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Could it be that the 15-20 measurements are made AFTER the A/C cycles/ after the thermostat clicks the compressor off? so it gets as cold as it can a certain temp. setting, and once it has cycled it maintains a 20 deg. differential? (it makes sense to me that a hot coach with the a/c just starting to cool would have the greatest differential @ the start, and would narrow as the coach cools).

The vents have to cool the coach air in order to lower intake temp, but the output is cooler at the vent cuz it passed thru the system and has not had a chance to mix with the coach air. so intake lags behind until coach has cooled, so i would check after cycling.

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Could it be that the 15-20 measurements are made AFTER the A/C cycles/ after the thermostat clicks the compressor off? so it gets as cold as it can a certain temp. setting, and once it has cycled it maintains a 20 deg. differential? (it makes sense to me that a hot coach with the a/c just starting to cool would have the greatest differential @ the start, and would narrow as the coach cools).

It's always been my understanding that the 20 degree thing means that the average RV a/c has the ability to cool the unit about 20 below ambient. That does not specifically mean the air temps on the a/c itself. That's a conclusion I cannot reach, nor does my data bear that out. Further, it makes no sense that if the coach is at 90, and the chilled air is at 70, the coach is going to have much chance of getting cool today.

 

And yes, the temperature delta would narrow, but that isn't because the chilled air temperature rises. That said, I have not tested that myself.

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First, if you use an IR gun to measure you will be measuring the temperature of what you point at and not the air temperature. The service manual from Dometic states that the proper way to measure is to use a quality dial thermometer, placing it first in the inlet are to measure that temperature of the air into the cooling coils. Once the dial has stabilized for a minute or two, then move it to the outlet side of the cooling coils to measure the differential. Temperatures should be taken as near the entry and exit of those coils as possible. They state that the differential temperature should be no less than 18° and that it should be no greater than 26 - 28°. The reason for this is that if that differential goes too high it will become probable that the condensation will begin to freeze and inhibit cooling.

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As a refrigeration mechanic for 47 years let me add my 2 cents.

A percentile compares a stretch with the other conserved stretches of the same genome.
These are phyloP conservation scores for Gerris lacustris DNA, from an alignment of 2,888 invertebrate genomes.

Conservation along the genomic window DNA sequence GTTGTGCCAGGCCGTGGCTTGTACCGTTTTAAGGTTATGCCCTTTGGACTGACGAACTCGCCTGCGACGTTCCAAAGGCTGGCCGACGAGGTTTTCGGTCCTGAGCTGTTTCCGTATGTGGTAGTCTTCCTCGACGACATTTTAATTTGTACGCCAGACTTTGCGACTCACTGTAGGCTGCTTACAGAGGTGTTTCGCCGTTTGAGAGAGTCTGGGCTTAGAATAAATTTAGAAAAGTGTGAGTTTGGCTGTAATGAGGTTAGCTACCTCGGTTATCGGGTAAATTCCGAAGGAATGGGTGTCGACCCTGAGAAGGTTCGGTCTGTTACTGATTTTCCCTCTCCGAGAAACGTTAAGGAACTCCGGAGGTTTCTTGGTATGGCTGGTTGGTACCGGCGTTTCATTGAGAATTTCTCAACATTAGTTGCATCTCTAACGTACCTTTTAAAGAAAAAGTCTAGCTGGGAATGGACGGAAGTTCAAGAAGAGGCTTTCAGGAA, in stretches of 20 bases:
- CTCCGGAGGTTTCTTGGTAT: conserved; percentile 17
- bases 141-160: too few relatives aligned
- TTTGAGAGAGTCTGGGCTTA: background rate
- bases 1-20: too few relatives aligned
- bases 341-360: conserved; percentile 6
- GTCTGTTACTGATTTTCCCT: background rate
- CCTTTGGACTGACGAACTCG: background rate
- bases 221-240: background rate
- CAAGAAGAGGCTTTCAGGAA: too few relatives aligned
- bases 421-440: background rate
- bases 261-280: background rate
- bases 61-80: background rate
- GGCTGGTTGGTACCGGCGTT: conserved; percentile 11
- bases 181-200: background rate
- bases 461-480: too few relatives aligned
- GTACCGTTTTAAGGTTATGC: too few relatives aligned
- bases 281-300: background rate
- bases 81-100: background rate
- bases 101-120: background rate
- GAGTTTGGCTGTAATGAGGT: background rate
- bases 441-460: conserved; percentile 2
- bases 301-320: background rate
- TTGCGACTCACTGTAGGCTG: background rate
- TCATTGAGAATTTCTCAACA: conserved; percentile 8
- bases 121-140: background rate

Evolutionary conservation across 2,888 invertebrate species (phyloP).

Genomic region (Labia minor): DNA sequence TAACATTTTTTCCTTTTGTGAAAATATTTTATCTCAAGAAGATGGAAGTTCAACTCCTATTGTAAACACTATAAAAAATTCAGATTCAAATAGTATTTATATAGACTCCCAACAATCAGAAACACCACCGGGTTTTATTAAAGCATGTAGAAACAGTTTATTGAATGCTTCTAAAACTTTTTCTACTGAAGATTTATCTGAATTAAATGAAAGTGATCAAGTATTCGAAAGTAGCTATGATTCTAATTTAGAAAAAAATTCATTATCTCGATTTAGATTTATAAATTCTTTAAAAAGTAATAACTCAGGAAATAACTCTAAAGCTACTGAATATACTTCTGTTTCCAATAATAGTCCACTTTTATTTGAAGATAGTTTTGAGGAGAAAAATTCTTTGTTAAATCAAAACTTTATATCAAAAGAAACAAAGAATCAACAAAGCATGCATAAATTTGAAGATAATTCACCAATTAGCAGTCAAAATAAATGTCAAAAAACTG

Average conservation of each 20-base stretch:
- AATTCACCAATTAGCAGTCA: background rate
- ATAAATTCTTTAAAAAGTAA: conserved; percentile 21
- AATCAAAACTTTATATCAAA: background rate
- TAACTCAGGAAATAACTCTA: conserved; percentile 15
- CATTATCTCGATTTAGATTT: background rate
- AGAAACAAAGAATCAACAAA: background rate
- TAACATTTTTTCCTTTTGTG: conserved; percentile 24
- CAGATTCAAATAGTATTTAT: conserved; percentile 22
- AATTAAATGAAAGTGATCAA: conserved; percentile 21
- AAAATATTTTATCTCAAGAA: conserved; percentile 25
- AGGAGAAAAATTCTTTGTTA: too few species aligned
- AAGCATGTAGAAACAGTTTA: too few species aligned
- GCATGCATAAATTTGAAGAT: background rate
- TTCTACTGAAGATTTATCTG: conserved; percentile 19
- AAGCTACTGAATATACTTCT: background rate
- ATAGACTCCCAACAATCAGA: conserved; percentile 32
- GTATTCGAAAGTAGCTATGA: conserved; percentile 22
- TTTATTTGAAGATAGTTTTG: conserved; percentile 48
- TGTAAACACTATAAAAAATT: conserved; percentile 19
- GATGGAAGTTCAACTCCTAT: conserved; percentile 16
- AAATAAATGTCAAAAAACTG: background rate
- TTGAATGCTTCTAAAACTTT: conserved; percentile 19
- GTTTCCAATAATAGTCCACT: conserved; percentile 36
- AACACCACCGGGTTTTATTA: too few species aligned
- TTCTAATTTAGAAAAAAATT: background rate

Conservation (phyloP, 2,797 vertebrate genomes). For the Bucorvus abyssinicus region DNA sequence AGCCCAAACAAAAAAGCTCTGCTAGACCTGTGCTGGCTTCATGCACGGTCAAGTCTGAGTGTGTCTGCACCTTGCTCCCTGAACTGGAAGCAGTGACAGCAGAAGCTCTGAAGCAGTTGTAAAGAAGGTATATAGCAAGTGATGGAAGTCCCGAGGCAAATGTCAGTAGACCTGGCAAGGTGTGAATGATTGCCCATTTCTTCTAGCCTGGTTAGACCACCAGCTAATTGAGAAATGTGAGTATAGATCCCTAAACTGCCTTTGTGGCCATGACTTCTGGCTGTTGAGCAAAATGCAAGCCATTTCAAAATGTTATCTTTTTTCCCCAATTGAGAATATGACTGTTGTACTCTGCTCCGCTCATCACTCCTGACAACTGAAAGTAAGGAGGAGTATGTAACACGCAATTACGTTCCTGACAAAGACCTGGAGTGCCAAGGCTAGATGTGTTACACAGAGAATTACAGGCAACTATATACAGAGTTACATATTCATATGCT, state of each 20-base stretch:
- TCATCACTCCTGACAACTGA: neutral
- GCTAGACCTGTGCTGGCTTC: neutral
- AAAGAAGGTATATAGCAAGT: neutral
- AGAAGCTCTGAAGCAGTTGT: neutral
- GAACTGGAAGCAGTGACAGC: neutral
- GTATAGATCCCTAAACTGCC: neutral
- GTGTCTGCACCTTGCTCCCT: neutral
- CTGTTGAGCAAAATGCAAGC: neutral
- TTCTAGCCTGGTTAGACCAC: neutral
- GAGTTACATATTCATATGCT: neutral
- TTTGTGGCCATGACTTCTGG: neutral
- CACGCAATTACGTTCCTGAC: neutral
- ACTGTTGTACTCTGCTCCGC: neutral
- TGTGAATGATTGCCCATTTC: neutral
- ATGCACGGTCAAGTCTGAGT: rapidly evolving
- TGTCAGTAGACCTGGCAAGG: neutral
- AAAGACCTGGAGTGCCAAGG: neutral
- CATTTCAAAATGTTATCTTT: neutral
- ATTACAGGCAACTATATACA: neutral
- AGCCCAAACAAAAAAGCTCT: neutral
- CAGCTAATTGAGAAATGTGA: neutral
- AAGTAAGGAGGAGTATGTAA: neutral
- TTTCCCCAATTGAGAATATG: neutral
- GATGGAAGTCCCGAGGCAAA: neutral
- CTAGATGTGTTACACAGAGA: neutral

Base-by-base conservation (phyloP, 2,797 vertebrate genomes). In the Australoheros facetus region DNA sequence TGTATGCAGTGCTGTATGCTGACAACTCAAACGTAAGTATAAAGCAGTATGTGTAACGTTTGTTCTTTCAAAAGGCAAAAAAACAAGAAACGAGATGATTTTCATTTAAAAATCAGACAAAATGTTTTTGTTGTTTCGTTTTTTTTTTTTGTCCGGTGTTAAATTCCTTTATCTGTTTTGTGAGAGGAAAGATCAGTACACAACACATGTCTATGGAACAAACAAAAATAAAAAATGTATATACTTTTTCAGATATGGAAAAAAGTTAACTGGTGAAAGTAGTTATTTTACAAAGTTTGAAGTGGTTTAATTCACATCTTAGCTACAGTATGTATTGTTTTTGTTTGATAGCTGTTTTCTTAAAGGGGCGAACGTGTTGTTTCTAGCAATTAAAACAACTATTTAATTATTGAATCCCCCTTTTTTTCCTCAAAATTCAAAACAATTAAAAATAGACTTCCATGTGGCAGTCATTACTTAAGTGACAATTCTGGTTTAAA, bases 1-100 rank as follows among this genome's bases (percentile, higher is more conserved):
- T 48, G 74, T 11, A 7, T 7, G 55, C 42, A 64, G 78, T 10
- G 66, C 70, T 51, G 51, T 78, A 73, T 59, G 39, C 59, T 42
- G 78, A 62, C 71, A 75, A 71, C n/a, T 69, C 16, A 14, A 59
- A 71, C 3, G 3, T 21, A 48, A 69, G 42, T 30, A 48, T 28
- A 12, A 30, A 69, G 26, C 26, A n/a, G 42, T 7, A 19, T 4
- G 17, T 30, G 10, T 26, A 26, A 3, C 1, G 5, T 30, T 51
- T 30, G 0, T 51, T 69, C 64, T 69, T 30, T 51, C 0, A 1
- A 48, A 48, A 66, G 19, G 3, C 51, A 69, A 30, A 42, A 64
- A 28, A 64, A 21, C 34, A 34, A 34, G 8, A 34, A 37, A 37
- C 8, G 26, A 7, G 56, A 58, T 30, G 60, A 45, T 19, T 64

The general rule of thumb we techs look for is 20 degrees of cooling across the evaporator. That means an actual air temperature reading of the return air versus the air leaving the evap coil. That is based on a proper air flow which I would consider high fan on an RV. By putting the fan on low you can drop the evap temperature somewhat and get it colder but you run the risk of freezing the evap. Low fan is designed and used for dehumidifying in humid climates and usually there is an evap temp switch that shuts the compressor off if the evap temp drops down to the freezing mark.

 

I would not consider a temp gun accurate enough for a proper test as it does not measure the actual air temp. I use stick thermometers designed for this test.

 

Also the general design parameters of an AC is to lower the air temp in the living space to 12 degrees below the ambient air temp.

However most people like their space to be similar to a meat cooler.

 

Another rule of thumb is 20 degrees of heat rejection on the condensor , so we look for the air coming off of the condensor to be 20 degrees hotter than the ambient air coming into the condensor.

 

As well as the above...what also adds to the mix is the total amount of heat that is being removed from the living space. Humid air has a lot more heat in it than dry air. So if you are sitting in the hot dry desert of Arizona your air conditioner is going to feel a lot colder than if you were sitting on south Florida on a hot humid day.

 

Cheers

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First, if you use an IR gun to measure you will be measuring the temperature of what you point at and not the air temperature. The service manual from Dometic states that the proper way to measure is to use a quality dial thermometer, placing it first in the inlet are to measure that temperature of the air into the cooling coils.

So you're saying that the temperature of the plastic fins in the outlet air, which feel as cold to the touch as the air passing over them, is not accurate? Just how inaccurate would it be?

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The general rule of thumb we techs look for is 20 degrees of cooling across the evaporator. That means an actual air temperature reading of the return air versus the air leaving the evap coil.

So, in a trailer whose interior temperature is 90F, I should be seeing chilled air of 70F?

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So you're saying that the temperature of the plastic fins in the outlet air, which feel as cold to the touch as the air passing over them, is not accurate? Just how inaccurate would it be?

As far as I am aware, no research on that sort of thing has been done, and to what purpose would anyone do it? I doubt that it would be consistent, but why would we care? The issue is air cooling ability so would it not make more sense to measure air temperature? But that is only one of many factors in just how much you can cool the interior of your RV. Just as important to that would be amount and quality of insulation, the amount of outside air penetration, the surface area of the windows and their RV value, and a very long list of other factors. The only thing that the air conditioner can control is the cooling of the air which passes through it or ΔΤ.